HOUSTON — Congress is only beginning its investigation into what happened at the U.S. Capitol two weeks ago. It's asking the Major Cities Chiefs Association what they will do to ensure extremists are rooted out of police agencies
"It's a real threat," said Houston Police Chief Art Acevedo.
Since the attack on the Capitol, police departments nationwide are looking inward.
"I think you're going to see a heightened level of alert to the threat that militia, white supremacists, hate groups pose to our country," said Acevedo.
So far more than 30 officers from police departments across the country are believed to have taken part in storming the Capitol. That includes former HPD officer Tam Pham who resigned last week and is now facing federal charges.
"We have not found any indication of any other officer being involved," said Acevedo.
But now it's bigger than what happened at the Capitol. Police agencies are paying closer attention to investigation and identifying extremists on the force and rooting them out.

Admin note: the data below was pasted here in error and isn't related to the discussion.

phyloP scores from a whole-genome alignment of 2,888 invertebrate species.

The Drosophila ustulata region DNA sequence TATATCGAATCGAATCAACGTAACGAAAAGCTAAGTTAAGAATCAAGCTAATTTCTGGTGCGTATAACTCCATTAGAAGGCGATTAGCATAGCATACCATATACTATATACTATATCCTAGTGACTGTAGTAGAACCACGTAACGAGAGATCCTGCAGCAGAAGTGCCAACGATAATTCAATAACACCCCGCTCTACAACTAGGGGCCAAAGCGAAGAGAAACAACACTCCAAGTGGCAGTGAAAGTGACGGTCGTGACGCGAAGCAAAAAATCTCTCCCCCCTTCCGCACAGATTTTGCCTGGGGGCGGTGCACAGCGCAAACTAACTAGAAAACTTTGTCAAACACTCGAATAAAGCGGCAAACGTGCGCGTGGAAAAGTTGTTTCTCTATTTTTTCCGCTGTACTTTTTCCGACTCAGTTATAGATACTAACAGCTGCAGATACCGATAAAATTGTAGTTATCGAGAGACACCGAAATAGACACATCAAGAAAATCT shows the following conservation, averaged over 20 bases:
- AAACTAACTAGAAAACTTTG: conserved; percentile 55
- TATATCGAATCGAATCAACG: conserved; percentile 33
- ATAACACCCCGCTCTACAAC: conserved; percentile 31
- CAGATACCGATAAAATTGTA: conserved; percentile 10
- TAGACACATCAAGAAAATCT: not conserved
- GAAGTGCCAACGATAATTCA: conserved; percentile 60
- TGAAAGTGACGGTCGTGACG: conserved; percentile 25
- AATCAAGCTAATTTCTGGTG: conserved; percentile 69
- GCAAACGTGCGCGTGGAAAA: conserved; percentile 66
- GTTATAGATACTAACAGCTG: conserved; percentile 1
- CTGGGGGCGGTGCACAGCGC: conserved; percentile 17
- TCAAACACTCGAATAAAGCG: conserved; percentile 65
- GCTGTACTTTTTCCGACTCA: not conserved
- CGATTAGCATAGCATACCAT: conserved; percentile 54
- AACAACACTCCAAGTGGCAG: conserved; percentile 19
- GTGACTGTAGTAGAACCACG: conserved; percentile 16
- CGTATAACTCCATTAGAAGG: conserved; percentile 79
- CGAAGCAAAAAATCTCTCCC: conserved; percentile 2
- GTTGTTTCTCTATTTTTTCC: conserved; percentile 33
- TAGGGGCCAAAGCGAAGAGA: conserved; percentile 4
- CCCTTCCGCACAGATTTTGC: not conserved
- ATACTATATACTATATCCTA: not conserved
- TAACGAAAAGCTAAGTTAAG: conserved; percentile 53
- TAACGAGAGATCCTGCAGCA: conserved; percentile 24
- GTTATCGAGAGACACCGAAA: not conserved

"We look at tattoos, social media, we talk to neighbors, coworkers, we conduct very thorough investigations, but to think we have none among our ranks would be naïve at best," said Acevedo.
Chief Acevedo says it's not easy tracking these people down. Extremists turn to the dark web and work hard to avoid detection.
"We need the community to be our eyes and ears," said Acevedo.
Sometimes the easiest way to spot extremists already in policing is by tips from fellow officers.
"We do need to be vigilant to weed out people who would be cancers to organizations," said Acevedo.
Acevedo says it's important to remember the overwhelming majority of police officers serve honorably. That's why it's critical to find the few that don't.